Die Another Day

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Just wow. I have been very fortunate that the last few documentaries that I’ve seen has been really great and enjoyable ( Citizenfour, Dark Star: HR Gigers Welt, Amy, Deep Web).

When the Everest trailer came out, I was curious about it but never got around to watching it and even less so when I read some reviews.  Luckily enough for me, Meru came out around the same time and I could get me some great avalanche shot fix.

So anyway, on with the movie.

The narrative in this was really enjoyable.  The pacing for it in terms of introduction to the climbers was done in a very organic way.  They did the climb twice and during the first run, there wasn’t much background info on these climbers but when they had their downtime between the climbs, the background info comes in at very appropriate times.  For example, 2 of the climbers start working together on climbs and shoots and they expand on each climber as to what their forte is.  And the things these guys go through is stranger than fiction, surviving through perilous falls and avalanches and yet they still have that drive and passion to continue climbing and challenging themselves.

So this doc was conducted through actual climbing footage and interviews.  The interviews were placed throughout and were done well. They also had Into Thin Air’s author, Jon Krakauer, sit in for interviews.  I enjoyed his interviews much more than the others because he was much more relaxed and casual whereas the rest of the interviewees felt a bit tense (but I guess it’s what happens when you are a bestselling author, with all those book tours and interviews).  The greatest thing here is that even though it is a documentary, it still has some really epic and crazy visuals.  And the visuals are captured through GoPro’s and just wide shots and the like makes it a really pretty film.  It helps a lot as well when you have the cast who themselves are pros in their field in both climbing and cinematography and photography.  They know where the shots and how to get them properly.  And when one of them is even the director, it lends itself very easily to have their vision translate without fault onto the big screen.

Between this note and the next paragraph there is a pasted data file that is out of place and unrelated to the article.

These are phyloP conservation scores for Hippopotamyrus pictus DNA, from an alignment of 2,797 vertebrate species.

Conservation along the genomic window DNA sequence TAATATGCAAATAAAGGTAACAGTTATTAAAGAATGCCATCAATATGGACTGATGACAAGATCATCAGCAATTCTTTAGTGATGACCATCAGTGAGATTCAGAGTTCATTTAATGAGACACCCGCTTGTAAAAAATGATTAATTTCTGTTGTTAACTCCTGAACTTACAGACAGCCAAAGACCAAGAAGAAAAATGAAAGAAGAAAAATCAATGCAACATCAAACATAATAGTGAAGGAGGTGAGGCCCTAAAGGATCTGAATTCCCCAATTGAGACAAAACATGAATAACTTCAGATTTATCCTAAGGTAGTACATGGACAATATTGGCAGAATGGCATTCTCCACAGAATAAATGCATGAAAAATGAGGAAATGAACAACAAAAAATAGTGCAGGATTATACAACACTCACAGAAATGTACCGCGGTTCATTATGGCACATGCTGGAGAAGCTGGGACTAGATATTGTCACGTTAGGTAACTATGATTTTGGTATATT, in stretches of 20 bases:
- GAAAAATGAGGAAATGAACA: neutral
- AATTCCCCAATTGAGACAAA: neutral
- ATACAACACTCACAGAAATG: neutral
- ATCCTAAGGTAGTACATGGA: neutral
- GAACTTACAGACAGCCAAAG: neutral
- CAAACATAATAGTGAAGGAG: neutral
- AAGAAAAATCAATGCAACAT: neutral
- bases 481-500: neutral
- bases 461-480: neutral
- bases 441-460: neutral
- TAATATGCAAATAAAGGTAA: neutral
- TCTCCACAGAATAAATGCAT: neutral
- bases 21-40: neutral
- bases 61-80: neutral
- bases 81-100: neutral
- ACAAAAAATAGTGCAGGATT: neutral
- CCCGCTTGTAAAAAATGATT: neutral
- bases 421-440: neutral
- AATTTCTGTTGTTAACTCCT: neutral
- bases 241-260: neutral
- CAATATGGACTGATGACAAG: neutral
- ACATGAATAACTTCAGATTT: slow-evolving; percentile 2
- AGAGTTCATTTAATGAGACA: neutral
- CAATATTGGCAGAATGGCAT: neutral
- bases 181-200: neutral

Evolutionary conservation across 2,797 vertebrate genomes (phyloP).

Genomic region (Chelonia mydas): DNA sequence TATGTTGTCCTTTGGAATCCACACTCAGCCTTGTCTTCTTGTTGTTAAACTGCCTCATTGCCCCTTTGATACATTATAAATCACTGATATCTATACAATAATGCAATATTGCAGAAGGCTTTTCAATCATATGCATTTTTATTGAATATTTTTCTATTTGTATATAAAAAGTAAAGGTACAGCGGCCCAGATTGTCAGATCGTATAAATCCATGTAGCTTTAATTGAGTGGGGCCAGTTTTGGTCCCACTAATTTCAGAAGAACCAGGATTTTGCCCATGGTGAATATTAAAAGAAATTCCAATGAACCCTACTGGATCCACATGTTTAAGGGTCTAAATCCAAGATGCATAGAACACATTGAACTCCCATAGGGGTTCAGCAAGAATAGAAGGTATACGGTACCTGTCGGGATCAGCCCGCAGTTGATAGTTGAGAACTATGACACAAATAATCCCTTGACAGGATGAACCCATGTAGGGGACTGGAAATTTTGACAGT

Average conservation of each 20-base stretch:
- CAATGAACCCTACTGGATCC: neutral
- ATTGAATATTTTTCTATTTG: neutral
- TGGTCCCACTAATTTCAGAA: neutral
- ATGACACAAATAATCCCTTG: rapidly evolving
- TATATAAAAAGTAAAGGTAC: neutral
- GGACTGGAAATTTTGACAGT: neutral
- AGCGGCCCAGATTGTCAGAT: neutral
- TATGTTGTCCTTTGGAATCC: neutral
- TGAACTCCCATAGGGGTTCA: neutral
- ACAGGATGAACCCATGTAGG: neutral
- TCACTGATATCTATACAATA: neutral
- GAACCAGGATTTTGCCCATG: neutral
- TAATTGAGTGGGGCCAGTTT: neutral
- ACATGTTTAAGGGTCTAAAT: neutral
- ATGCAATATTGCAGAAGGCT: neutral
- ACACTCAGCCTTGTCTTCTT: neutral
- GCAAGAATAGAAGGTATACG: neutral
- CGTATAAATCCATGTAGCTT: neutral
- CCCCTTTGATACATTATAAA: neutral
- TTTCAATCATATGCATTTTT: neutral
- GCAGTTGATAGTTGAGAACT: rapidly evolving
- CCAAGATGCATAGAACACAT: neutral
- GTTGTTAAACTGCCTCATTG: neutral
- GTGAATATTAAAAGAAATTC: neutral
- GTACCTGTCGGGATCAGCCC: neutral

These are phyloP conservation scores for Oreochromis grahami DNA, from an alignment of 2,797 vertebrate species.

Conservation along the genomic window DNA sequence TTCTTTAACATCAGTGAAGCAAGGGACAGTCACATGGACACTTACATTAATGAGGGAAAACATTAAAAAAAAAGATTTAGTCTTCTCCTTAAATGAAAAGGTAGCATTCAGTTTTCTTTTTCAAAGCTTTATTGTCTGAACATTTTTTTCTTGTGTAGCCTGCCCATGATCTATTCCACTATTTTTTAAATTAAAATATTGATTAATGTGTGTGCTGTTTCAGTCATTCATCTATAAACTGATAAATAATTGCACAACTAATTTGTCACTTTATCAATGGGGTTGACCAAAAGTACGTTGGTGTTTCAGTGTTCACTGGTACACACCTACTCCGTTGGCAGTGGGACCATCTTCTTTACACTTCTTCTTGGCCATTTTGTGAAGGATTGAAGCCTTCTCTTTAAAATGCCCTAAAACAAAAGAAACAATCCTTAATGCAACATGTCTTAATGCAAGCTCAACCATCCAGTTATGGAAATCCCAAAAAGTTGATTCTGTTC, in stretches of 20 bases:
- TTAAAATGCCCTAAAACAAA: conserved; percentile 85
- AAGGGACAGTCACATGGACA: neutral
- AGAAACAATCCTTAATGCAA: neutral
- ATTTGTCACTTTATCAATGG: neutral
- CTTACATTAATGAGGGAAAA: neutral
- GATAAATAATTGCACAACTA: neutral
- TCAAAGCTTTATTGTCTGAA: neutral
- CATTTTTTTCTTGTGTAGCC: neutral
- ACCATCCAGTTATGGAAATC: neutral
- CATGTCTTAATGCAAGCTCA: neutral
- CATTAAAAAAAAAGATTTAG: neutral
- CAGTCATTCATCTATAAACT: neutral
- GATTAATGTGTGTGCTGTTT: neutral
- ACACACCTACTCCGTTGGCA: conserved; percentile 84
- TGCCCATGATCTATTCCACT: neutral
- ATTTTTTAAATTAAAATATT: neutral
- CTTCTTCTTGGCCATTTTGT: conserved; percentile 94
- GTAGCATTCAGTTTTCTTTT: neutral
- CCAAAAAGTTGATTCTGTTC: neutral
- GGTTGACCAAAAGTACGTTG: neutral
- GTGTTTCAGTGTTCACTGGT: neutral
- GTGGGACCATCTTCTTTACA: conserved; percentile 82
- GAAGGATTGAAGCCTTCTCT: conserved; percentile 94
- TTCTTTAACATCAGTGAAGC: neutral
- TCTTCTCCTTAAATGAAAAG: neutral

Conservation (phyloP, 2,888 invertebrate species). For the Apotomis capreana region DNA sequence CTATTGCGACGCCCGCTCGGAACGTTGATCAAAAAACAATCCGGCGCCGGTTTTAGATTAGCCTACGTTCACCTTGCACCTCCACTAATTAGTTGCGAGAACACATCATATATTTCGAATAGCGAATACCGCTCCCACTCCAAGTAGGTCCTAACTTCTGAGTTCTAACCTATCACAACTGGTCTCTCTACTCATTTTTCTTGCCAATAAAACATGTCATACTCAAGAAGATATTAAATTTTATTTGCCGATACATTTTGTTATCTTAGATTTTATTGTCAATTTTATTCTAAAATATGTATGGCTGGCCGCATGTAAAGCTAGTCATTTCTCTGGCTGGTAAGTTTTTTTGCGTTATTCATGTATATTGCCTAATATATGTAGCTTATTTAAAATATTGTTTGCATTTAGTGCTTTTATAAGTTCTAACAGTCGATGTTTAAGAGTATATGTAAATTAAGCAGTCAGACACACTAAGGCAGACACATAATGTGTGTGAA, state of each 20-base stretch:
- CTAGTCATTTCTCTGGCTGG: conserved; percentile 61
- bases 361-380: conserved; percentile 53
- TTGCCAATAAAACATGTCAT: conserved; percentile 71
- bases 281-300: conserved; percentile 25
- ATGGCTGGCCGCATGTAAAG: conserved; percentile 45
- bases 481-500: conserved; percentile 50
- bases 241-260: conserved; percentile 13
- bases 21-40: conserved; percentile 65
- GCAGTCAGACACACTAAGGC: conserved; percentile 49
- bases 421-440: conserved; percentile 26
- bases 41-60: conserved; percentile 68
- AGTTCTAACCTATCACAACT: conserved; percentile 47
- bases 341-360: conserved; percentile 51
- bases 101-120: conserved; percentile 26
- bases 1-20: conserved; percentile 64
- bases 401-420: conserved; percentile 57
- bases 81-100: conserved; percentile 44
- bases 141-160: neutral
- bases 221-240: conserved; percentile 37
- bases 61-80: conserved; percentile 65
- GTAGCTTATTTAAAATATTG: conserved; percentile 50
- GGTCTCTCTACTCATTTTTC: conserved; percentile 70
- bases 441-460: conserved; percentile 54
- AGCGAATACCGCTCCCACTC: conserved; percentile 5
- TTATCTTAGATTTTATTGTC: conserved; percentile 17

All in all, this was a great documentary on climbers and their climbs.  Done well in terms of having actual climbing footage and the interviews added more depth and perspective as the climbers faced different challenges and issues.  This documentary isn’t simply one about a climb up Meru’s Shark Fin but rather a look into the minds of driven climbers.  You get a sliver of perspective as to why these guys do what they do.  I mean seriously, if you survived an avalanche, it’s gonna be a while or even never again will you get back up on a climb.  It’s traumatic stuff and yet these guys just get back into gear and start the climb once again.

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